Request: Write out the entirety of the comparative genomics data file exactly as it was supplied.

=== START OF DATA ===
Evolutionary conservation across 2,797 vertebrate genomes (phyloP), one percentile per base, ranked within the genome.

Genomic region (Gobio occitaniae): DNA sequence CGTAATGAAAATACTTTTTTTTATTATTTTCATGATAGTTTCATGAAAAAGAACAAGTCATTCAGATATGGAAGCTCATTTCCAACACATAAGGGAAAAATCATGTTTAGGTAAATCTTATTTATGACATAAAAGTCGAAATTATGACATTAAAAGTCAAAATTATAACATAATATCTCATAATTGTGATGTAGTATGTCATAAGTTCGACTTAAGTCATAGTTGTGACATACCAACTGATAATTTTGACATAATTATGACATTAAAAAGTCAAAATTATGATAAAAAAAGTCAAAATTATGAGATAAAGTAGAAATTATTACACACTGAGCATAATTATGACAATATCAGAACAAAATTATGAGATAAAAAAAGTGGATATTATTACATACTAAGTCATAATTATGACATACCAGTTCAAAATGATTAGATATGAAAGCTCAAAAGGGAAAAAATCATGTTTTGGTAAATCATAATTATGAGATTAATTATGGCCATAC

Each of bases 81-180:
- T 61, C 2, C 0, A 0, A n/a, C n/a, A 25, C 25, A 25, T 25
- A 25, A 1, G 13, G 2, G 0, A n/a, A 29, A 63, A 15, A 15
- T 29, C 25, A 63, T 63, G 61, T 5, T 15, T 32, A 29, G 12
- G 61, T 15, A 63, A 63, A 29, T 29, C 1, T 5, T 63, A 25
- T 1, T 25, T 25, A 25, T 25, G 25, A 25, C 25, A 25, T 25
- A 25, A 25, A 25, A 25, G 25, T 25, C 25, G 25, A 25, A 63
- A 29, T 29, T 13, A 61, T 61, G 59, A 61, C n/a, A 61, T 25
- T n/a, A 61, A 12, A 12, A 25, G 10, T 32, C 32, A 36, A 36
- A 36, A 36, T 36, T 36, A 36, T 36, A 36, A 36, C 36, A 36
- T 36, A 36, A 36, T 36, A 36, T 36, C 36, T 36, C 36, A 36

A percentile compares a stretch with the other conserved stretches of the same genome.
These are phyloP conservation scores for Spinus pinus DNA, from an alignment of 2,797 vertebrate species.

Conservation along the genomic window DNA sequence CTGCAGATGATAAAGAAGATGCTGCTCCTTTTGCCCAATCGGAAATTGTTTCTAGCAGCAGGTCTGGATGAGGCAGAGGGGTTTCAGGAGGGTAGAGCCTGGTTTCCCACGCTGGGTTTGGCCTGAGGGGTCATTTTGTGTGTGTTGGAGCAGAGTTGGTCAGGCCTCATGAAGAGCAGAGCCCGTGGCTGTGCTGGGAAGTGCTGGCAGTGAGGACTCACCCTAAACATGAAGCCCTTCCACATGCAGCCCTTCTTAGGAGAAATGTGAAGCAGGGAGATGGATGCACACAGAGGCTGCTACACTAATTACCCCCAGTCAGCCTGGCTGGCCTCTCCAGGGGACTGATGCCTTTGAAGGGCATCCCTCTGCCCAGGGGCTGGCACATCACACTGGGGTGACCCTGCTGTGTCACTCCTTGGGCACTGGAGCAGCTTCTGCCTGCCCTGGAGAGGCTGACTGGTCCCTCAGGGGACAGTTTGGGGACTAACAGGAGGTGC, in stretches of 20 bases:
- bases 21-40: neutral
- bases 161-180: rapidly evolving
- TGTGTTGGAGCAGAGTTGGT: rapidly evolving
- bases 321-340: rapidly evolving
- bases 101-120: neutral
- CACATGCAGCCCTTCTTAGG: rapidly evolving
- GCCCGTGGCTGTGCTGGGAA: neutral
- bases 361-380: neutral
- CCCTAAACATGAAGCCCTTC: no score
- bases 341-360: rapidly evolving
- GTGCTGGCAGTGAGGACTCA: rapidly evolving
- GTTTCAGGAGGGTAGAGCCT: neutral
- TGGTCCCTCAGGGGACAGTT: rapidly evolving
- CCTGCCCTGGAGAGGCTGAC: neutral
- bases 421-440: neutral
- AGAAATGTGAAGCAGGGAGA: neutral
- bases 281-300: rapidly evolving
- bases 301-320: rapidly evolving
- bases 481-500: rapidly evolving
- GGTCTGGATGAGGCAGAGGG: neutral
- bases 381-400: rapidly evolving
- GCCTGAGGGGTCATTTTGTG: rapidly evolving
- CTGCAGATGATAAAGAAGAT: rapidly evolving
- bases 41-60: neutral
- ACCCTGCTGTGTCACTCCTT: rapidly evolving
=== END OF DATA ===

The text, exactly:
Evolutionary conservation across 2,797 vertebrate genomes (phyloP), one percentile per base, ranked within the genome.

Genomic region (Gobio occitaniae): DNA sequence CGTAATGAAAATACTTTTTTTTATTATTTTCATGATAGTTTCATGAAAAAGAACAAGTCATTCAGATATGGAAGCTCATTTCCAACACATAAGGGAAAAATCATGTTTAGGTAAATCTTATTTATGACATAAAAGTCGAAATTATGACATTAAAAGTCAAAATTATAACATAATATCTCATAATTGTGATGTAGTATGTCATAAGTTCGACTTAAGTCATAGTTGTGACATACCAACTGATAATTTTGACATAATTATGACATTAAAAAGTCAAAATTATGATAAAAAAAGTCAAAATTATGAGATAAAGTAGAAATTATTACACACTGAGCATAATTATGACAATATCAGAACAAAATTATGAGATAAAAAAAGTGGATATTATTACATACTAAGTCATAATTATGACATACCAGTTCAAAATGATTAGATATGAAAGCTCAAAAGGGAAAAAATCATGTTTTGGTAAATCATAATTATGAGATTAATTATGGCCATAC

Each of bases 81-180:
- T 61, C 2, C 0, A 0, A n/a, C n/a, A 25, C 25, A 25, T 25
- A 25, A 1, G 13, G 2, G 0, A n/a, A 29, A 63, A 15, A 15
- T 29, C 25, A 63, T 63, G 61, T 5, T 15, T 32, A 29, G 12
- G 61, T 15, A 63, A 63, A 29, T 29, C 1, T 5, T 63, A 25
- T 1, T 25, T 25, A 25, T 25, G 25, A 25, C 25, A 25, T 25
- A 25, A 25, A 25, A 25, G 25, T 25, C 25, G 25, A 25, A 63
- A 29, T 29, T 13, A 61, T 61, G 59, A 61, C n/a, A 61, T 25
- T n/a, A 61, A 12, A 12, A 25, G 10, T 32, C 32, A 36, A 36
- A 36, A 36, T 36, T 36, A 36, T 36, A 36, A 36, C 36, A 36
- T 36, A 36, A 36, T 36, A 36, T 36, C 36, T 36, C 36, A 36

A percentile compares a stretch with the other conserved stretches of the same genome.
These are phyloP conservation scores for Spinus pinus DNA, from an alignment of 2,797 vertebrate species.

Conservation along the genomic window DNA sequence CTGCAGATGATAAAGAAGATGCTGCTCCTTTTGCCCAATCGGAAATTGTTTCTAGCAGCAGGTCTGGATGAGGCAGAGGGGTTTCAGGAGGGTAGAGCCTGGTTTCCCACGCTGGGTTTGGCCTGAGGGGTCATTTTGTGTGTGTTGGAGCAGAGTTGGTCAGGCCTCATGAAGAGCAGAGCCCGTGGCTGTGCTGGGAAGTGCTGGCAGTGAGGACTCACCCTAAACATGAAGCCCTTCCACATGCAGCCCTTCTTAGGAGAAATGTGAAGCAGGGAGATGGATGCACACAGAGGCTGCTACACTAATTACCCCCAGTCAGCCTGGCTGGCCTCTCCAGGGGACTGATGCCTTTGAAGGGCATCCCTCTGCCCAGGGGCTGGCACATCACACTGGGGTGACCCTGCTGTGTCACTCCTTGGGCACTGGAGCAGCTTCTGCCTGCCCTGGAGAGGCTGACTGGTCCCTCAGGGGACAGTTTGGGGACTAACAGGAGGTGC, in stretches of 20 bases:
- bases 21-40: neutral
- bases 161-180: rapidly evolving
- TGTGTTGGAGCAGAGTTGGT: rapidly evolving
- bases 321-340: rapidly evolving
- bases 101-120: neutral
- CACATGCAGCCCTTCTTAGG: rapidly evolving
- GCCCGTGGCTGTGCTGGGAA: neutral
- bases 361-380: neutral
- CCCTAAACATGAAGCCCTTC: no score
- bases 341-360: rapidly evolving
- GTGCTGGCAGTGAGGACTCA: rapidly evolving
- GTTTCAGGAGGGTAGAGCCT: neutral
- TGGTCCCTCAGGGGACAGTT: rapidly evolving
- CCTGCCCTGGAGAGGCTGAC: neutral
- bases 421-440: neutral
- AGAAATGTGAAGCAGGGAGA: neutral
- bases 281-300: rapidly evolving
- bases 301-320: rapidly evolving
- bases 481-500: rapidly evolving
- GGTCTGGATGAGGCAGAGGG: neutral
- bases 381-400: rapidly evolving
- GCCTGAGGGGTCATTTTGTG: rapidly evolving
- CTGCAGATGATAAAGAAGAT: rapidly evolving
- bases 41-60: neutral
- ACCCTGCTGTGTCACTCCTT: rapidly evolving